You’ve described the novel as a “fantasy of very bad manners.” Can you tell us why that kind of story appeals to you? What books or media inspired the tone and style of your book?

Fantasy-of-manners appeals to me because I love how personal the stakes are, and the focus on relationships and how characters are confined by the rules of their societies. Plus: I’m an absolute sucker for manor house parties full of hijinks, terrible people, awkward dinner parties, and furtive after-dark liaisons. Especially when you add murder to the mix. I’m going to put this down to the combined influences of Agatha Christie, Jane Austen, and P. G. Wodehouse.

In the realm of SFF that was influential to the book, I have to tilt my hat to Zen Cho’s wonderfulSorcerer to the Crownand K.J. Charles’s queer historical romances, especially Spectred Isle and the Magpie Lord books. And above all: To Say Nothing of the Dog by Connie Willis, the ultimate romp, featuring a late-Victorian country manor house party at which two people are secretly trying to solve a time-travel mystery while bickering their way toward a romance. Perfection.

In addition to writing, you also cohost a podcast, Be the Serpent. Tell us about the show.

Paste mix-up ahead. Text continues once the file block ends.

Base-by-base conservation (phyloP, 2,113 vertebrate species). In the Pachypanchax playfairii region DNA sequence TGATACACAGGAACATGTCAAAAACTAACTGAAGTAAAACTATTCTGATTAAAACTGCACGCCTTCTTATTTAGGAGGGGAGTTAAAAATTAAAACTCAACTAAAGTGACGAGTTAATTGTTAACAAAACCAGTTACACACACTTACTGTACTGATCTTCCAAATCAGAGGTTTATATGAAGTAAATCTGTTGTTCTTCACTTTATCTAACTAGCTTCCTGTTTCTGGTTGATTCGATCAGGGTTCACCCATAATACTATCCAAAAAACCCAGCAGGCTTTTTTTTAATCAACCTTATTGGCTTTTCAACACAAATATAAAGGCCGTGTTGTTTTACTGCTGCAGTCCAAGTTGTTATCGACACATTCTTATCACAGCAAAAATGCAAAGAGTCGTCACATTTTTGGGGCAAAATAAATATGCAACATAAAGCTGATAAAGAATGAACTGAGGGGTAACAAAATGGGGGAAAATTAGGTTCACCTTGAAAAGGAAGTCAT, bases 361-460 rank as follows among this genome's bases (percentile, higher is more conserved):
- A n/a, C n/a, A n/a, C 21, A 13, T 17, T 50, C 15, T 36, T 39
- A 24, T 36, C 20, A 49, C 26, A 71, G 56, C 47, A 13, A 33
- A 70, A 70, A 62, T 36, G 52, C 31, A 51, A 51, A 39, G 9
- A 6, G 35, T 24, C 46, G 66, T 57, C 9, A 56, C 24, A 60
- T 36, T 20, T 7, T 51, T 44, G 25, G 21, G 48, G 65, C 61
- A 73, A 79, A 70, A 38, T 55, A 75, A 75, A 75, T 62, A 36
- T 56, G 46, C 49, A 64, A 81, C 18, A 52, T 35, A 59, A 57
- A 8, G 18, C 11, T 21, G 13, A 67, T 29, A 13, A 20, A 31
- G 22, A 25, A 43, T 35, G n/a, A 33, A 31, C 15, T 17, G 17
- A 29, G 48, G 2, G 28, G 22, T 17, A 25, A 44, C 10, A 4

headshot of author Freya Marske sitting on couch in front of bookshelf

Be the Serpent came about because myself and two of my close author-friends, Alexandra Rowland and Jennifer Mace, already spent a lot of time gleefully dissecting speculative fiction and fanfiction and discussing the tropes we loved. So we simply started recording ourselves doing it. The very first episode is a close reading and comparison of an Ursula Le Guin short story and a piece of fanfiction about robot boners. That… pretty much set the tone for the next few years. We’re planning to wrap up the show at the end of 2021, but it’s been an amazing ride and introduced me to some incredible media—and we’ve been nominated for three Hugo Awards along the way!

Is there anything else you’d like our readers to know? Upcoming work or other projects of note?

As well as working on the second and third books in the Last Binding trilogy, I’m writing some contemporary romance novels that I’m very excited about. And there are a handful of fantasy and sci-fi stories bubbling away in the back of my mind, slowly accumulating detail while they wait for me to have the time and opportunity to write them; one of them is about magical spies in space and another is a Cinderella retelling, because I intend to have a career that covers wide ground!


Freya Marske, author of A Marvellous Light, is one of the co-hosts of Be the Serpent, a Hugo Award-nominated podcast about SFF, fandom, and literary tropes, and her work has sold to Analog and been shortlisted for Best Fantasy Short Story in the Aurealis Awards. She lives in Australia.